(4 of 4)
There are advantages to the U.S. system. We don't stream people too early in their lives, and we allow for more creative thinking. But the path to good jobs for the future is surely to expand apprenticeship programs substantially so industry can find the workers it needs. This would require a major initiative, a training triangle in which the government funds, the education system teaches and industry hires though to have an effect, the program would have to be on the scale of the GI Bill.
Fiscal sanity. To pay for such initiatives, the government needs to get its house in order. The single most important aspect of this is getting health care costs under control, followed by other entitlement programs, especially pensions at the state level. Government today spends vast sums of money on current consumption health care and pensions being a massive chunk of it which leaves little money for anything else. We need a radical rebalancing of American government so it can free up resources to fund future growth.
Benchmark, benchmark, benchmark. There is now global competition for growth, which means the U.S. has to constantly ask itself what other countries are doing well and how it might adapt looking, for example, at what other countries are doing with their corporate tax rates or their health care systems and asking why and where we fall short. Americans have long resisted such an approach, but if someone else is doing tax policy, tort litigation, health care or anything else better, we have to ask why.
There are things the U.S. does well. Most new jobs in America are created by start-ups and small companies, so the ease of doing business is crucial and there's good news there. The World Bank has a ranking of countries measured by the "ease of doing business," and the U.S. is No. 4. That's very good, but there's a catch. Those rankings are divided into several categories. In most, like "starting a business," the U.S. does well. But in one category it's only 61st in the world, and that is "paying taxes."
The American tax code is a monstrosity, cumbersome and inefficient. It is 16,000 pages long and riddled with exemptions and loopholes, specific favors to special interests. As such, it represents the deep, institutionalized corruption at the heart of the American political process, in which it is now considered routine to buy a member of Congress's support for a particular, narrow provision that will be advantageous for your business.
The Work Ahead
My proposals are inherently difficult because they ask the left and right to come together, cut some spending, pare down entitlements, open up immigration for knowledge workers, rationalize the tax code and then make large investments in education and training, research and technology, innovation and infrastructure. But the fact that it is a solution that crosses political borders should make it more palatable, not less. And time is crucial. The U.S. has considerable advantages, but every day other countries try to find ways to attract growth within their borders. People often note that America's political system is broken. Perhaps the truth is more awkward: America needs radical change, and it has an 18th century system determined to check and balance the absolute power of a monarchy. It is designed for gridlock at a moment when quick and large-scale action is our only hope.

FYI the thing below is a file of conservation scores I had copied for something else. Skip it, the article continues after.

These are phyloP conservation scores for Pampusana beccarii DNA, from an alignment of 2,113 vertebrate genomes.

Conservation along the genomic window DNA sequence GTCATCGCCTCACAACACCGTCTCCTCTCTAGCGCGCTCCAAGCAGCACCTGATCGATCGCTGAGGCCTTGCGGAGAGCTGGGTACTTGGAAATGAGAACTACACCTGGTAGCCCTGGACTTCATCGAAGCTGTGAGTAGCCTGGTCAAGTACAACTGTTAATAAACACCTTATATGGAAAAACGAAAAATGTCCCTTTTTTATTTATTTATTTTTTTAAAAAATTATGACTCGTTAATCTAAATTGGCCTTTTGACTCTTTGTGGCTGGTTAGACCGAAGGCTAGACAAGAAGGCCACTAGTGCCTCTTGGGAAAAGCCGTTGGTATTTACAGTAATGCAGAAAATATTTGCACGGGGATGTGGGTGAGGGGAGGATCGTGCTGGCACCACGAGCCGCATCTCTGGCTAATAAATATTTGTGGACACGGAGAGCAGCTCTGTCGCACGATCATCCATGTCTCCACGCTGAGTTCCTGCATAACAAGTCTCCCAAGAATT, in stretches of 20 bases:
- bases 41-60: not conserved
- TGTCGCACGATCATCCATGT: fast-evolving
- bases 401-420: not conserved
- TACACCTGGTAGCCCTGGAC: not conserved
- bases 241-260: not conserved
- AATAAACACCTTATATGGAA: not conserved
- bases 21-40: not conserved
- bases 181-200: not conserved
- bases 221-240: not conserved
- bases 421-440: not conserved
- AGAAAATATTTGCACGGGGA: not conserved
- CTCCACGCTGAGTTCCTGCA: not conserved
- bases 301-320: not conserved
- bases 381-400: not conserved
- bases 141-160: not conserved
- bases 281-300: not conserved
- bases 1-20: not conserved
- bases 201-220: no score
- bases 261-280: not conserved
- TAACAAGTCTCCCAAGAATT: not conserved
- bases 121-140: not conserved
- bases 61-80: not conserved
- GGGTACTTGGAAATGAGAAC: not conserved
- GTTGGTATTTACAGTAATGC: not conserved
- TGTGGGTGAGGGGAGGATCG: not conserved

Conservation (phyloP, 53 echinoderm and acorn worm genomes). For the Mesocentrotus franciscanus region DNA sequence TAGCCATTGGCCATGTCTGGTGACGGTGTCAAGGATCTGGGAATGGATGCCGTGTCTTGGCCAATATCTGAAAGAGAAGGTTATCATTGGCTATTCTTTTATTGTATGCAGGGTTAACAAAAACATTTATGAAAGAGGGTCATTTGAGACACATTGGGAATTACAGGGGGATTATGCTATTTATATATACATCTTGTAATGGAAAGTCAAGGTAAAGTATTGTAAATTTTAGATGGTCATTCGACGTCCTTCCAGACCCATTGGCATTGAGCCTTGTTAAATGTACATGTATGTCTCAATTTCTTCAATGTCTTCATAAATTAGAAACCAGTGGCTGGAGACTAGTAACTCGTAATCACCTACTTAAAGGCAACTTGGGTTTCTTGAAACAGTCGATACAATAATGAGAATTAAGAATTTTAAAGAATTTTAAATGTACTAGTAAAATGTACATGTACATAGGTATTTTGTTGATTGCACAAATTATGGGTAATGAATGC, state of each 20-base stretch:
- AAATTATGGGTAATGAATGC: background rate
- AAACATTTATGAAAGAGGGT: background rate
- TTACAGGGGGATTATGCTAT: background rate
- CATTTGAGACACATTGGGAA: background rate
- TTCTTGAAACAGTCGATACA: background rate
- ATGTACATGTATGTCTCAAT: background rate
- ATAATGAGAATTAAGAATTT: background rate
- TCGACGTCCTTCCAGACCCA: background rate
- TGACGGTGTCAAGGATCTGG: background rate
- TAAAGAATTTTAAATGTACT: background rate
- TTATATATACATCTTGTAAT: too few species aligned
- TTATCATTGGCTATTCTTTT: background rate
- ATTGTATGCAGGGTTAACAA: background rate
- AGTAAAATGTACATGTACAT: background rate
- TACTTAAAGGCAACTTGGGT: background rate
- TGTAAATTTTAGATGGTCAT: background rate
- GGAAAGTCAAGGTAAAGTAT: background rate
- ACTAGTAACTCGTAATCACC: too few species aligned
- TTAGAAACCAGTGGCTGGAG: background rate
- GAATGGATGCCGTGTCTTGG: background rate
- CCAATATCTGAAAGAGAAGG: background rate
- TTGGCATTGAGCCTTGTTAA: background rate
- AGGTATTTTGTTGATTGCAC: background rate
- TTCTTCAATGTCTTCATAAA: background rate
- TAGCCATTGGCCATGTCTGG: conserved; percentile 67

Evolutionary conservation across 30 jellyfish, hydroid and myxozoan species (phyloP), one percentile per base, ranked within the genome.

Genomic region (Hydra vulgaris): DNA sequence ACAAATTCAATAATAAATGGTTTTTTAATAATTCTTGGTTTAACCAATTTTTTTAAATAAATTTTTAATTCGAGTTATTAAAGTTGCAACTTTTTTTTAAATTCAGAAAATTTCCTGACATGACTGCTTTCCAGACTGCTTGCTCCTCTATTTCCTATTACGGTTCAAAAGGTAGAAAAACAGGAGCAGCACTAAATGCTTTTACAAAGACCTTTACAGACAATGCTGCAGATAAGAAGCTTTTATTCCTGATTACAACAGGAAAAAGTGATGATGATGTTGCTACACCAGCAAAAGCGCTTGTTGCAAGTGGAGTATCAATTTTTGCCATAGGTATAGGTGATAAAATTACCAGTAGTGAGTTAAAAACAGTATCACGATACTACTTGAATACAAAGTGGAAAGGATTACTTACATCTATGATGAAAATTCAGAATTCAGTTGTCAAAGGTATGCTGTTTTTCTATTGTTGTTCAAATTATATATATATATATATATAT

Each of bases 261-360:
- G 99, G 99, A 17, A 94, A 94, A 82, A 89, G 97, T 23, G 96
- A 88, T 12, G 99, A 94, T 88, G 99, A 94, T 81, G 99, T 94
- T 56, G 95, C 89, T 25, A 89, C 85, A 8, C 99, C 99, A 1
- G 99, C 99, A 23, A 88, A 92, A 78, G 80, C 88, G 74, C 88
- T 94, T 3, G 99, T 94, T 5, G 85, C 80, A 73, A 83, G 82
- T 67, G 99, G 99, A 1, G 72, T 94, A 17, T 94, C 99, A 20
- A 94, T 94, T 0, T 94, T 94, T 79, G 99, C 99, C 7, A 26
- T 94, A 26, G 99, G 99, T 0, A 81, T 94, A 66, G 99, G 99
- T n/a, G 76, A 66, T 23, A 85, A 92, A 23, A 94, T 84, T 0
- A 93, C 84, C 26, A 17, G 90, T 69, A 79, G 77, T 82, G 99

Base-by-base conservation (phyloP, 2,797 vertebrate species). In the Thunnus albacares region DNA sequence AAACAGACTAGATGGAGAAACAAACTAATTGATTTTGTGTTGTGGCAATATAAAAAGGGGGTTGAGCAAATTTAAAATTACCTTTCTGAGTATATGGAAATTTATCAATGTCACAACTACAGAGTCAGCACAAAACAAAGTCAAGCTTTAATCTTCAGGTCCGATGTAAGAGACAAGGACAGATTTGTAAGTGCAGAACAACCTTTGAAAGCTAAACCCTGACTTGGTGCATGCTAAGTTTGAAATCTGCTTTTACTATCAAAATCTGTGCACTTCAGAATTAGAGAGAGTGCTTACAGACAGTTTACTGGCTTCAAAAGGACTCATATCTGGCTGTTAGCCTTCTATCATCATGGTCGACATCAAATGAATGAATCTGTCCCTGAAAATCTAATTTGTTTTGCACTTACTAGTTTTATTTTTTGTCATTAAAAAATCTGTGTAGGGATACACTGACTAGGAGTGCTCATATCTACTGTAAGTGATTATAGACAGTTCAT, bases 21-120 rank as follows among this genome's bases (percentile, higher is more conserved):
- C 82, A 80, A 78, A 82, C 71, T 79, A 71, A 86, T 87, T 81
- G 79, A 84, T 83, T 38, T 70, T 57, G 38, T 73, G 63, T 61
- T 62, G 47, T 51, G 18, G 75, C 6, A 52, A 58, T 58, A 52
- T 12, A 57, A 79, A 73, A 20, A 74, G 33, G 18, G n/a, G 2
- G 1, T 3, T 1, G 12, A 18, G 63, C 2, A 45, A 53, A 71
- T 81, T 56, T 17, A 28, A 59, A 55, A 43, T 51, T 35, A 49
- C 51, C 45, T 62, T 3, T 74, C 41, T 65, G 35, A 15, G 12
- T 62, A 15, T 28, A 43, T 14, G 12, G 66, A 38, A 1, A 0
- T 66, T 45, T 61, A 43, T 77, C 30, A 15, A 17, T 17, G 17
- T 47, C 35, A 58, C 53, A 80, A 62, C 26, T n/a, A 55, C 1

When I left India, the marginal tax rate was 97.5%, corporate taxation was punitive, and business was stifled or went underground. Were I to move from New York City to Mumbai today, my personal tax rate would drop, as would every other rate, from corporate to capital-gains taxes. (The long-term capital-tax rate in India is zero.) Singapore now ranks as the No. 1 country for ease of doing business, with a top tax rate of 20%. I know permanent residents working in the U.S. who are thinking of giving up their green cards to move to Singapore. To an Indian of my generation, this would have been unthinkable. The green card was a passport to the American Dream. But for young Indians, there are many new dreams out there, and new passports.
But there are reasons for optimism. The U.S. faces huge challenges, but it also has enormous advantages. "I've always been bullish on America," says Coke's Kent. "It's the largest, richest market in the world. Look at the demographics alone. North America is the only part of the industrialized world that will be growing in people. It now has a higher birthrate than Mexico, for the first time in history." Or listen to Alcoa's German-born Klaus Kleinfeld, previously the head of Siemens: "I know the things that America has that are unique. The openness, the diversity, the dynamism you don't have it anywhere else. If you keep all these things, build on them, I still believe in the American Dream."
The term American Dream was coined during the Great Depression. The historian James Truslow Adams published The Epic of America in 1931, in an atmosphere of even greater despair than today's. He wanted to call his book The American Dream, but his publishers objected. No one will pay $3.50 for a book about a "dream," they said. Still, Adams used the phrase so often that it entered the lexicon. The American Dream, he said, was of "a better, richer and happier life for all our citizens of every rank, which is the greatest contribution we have made to the thought and welfare of the world. That dream or hope has been present from the start. Ever since we became an independent nation, each generation has seen an uprising of ordinary Americans to save the American Dream from the forces which appear to be overwhelming it."
Today, those forces really do look overwhelming. But challenges like them have been beaten back before and can be again.
Restoring the American Dream: A Fareed Zakaria GPS Special will air on CNN at 9 p.m. E.T. and P.T. on Saturday, Oct. 30, and at 10 a.m. E.T. and P.T. on Sunday, Oct. 31